• Book Name: Wind Energy Engineering By Pramod Jain
  • Author: Pramod Jain
  • Pages: 325
  • Size: 3 MB
wind energy engineering pdf free download

Wind Energy Engineering Pdf Free Download

I have been interested in writing short technical articles from my graduate school days. I was never good at it. In those days, I supposedly wrote dense stuff, and the audience I had inmindwere experts in the field. This changed as I wrote for a corporate audience. When I got into the wind business, I wrote white papers and blogs regularly but never considered writing a book. The idea of writing this book came to me from a dear friend Satya Komatineni, author of books on Android. He encouraged me to send a proposal to McGraw-Hill about the book. This led me down to a nine-month long adventure.

The best metaphor to describe the adventure is that writing a book is akin to the nine-month process of gestation and birthing of the first child. Although I have not personally experienced it, I have lived with someone who has. It is exciting, uncomfortable, painful, at times really painful, and in the end, the product makes you forget the pain.

The impetus for writing this book was the lack of books on the market that targeted engineers. Specifically, I wanted to write a book that would give an engineer, from any discipline, sufficient knowledge about the multidisciplinary field of wind energy. This book intends to bring to bear at least five disciplines in order to provide a reasonably comprehensive understanding of the field of wind energy. The five disciplines are meteorology, mechanical and aeronautical engineering, civil engineering, electrical engineering, and environmental engineering. In addition, to these core engineering disciplines, the book has chapters on finance and project management, two business related disciplines that are key to wind energy.

Wind Energy Engineering Pdf Free Download

I wrote the book with the following audiences in mind. First are engineers and scientists in the wind industry but who practice in a narrow segment of the industry that covers their specific discipline. Second are engineers and scientists who want to enter the wind industry. Third are undergraduate engineering students and technical college students who want to learn about the various disciplines in wind energy engineering. Finally, another intended audience is comprised of business people and project managers who work in the wind energy industry.

Engineers will find sufficient detail about each of the topics. I have kept the math to a level that would be comfortable for a practicing engineer. In areas that require sophisticated math, I have attempted to provide insights into the relationships.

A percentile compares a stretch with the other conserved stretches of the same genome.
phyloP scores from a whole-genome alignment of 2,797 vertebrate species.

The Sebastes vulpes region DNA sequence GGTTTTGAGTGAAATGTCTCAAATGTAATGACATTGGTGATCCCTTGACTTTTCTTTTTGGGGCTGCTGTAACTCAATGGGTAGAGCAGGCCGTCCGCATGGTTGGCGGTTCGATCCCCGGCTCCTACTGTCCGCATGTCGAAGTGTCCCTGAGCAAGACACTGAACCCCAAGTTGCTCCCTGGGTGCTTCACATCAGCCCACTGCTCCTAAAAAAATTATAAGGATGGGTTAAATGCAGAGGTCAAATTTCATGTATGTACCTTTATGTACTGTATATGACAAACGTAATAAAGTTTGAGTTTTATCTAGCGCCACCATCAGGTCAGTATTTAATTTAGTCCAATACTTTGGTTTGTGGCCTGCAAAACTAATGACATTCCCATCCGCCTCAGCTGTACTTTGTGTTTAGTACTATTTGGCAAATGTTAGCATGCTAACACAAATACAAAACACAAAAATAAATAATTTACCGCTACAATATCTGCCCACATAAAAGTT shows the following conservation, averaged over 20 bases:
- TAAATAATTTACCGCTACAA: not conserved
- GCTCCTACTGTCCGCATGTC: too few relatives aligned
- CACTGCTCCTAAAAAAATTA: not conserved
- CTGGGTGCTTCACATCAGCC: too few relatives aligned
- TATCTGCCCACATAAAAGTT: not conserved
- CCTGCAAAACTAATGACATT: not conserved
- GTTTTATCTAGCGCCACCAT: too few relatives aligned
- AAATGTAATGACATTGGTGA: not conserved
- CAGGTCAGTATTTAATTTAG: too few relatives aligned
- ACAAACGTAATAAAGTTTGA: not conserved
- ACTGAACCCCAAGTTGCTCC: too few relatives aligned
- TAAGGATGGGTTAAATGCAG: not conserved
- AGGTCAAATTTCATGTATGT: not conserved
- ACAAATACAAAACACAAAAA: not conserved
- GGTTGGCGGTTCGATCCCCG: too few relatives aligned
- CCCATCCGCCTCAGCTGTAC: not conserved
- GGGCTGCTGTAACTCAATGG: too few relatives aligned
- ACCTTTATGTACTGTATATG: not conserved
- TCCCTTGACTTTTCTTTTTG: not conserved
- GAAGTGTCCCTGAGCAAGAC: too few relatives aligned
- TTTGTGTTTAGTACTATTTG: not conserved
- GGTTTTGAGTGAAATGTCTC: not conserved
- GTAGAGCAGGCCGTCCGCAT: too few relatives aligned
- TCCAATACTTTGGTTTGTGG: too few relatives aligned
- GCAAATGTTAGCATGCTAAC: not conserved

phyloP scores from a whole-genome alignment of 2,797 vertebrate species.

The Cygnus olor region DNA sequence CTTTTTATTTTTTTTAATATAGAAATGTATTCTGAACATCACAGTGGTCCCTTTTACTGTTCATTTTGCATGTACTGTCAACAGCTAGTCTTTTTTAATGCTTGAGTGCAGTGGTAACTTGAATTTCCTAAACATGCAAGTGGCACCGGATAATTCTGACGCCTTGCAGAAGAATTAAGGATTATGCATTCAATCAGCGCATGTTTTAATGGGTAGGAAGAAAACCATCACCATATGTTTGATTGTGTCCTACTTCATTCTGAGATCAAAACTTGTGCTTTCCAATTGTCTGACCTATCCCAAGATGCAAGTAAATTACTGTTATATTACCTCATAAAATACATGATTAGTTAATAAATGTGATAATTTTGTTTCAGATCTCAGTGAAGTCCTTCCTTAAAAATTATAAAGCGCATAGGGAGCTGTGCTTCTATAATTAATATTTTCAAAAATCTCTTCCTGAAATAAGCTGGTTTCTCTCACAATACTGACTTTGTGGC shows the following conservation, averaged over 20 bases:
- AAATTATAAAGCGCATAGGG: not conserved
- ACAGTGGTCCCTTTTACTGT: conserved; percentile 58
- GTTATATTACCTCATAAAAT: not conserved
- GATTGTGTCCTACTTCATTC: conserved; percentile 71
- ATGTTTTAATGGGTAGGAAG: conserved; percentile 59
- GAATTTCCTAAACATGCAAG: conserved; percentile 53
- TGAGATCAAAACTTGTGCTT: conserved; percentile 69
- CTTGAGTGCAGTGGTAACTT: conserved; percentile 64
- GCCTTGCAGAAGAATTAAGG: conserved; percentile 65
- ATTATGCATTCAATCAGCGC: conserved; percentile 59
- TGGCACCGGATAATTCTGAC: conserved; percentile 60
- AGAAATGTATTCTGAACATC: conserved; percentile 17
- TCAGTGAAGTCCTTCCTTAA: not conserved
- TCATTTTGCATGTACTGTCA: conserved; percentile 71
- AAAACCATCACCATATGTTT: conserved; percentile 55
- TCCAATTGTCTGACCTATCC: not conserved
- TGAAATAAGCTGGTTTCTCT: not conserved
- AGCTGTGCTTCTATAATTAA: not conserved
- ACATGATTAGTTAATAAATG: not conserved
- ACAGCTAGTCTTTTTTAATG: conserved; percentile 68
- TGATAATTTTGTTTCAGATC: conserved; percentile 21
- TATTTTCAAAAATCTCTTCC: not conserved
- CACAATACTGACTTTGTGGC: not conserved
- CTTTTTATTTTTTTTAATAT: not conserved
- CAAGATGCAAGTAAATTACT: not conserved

As with any endeavor, I had to make decisions about what to include in the book and what to leave out. I chose to leave out of the book discussions and debates about climate change and energy policy. Although these are critical to understanding the big picture, I am not particularly qualified to write about these issues. Wherever appropriate, I have briefly discussed these two topics. This book is not an engineering design manual for turbines. The exposition on turbines is limited to describing the major components and their functions; it does not cover the complexity of computing forces and displacements nor design and engineering of the components.

The book starts with a brief description of the wind energy business with an emphasis on the explosive growth witnessed by the wind energy industry. Although such an explosive growth rate is difficult to sustain for long periods, I believe that the wind industry will experience sustained 15 to 20% growth over the next decade. On the basis of this conservative estimate, there will be a healthy demand for engineers, technicians, scientists, project managers, and financiers for years to come.

The second chapter of the book introduces readers to the concepts of energy and power, what kind and how much energy is contained in wind, and how much of it can be captured by a wind turbine. The third chapter describes properties of wind from a meteorological perspective. It starts with a description of how wind is generated. Next, the statistical nature of wind speed is described, followed by the impact of height on wind speed. The chapter then concludes with dependence of wind energy on air density and dependence of air density on temperature, pressure, and humidity.

The fourth chapter describes the mechanics of how wind energy is converted into mechanical energy using aerodynamics of blades. This is important in order to understand the functioning of a wind turbine. The fifth chapter presents a more detailed exposition on the aerodynamics of blades and how power performance curves of turbines are created

Wind energy engineering pdf free download.


Leave a Reply

Avatar placeholder

Your email address will not be published. Required fields are marked *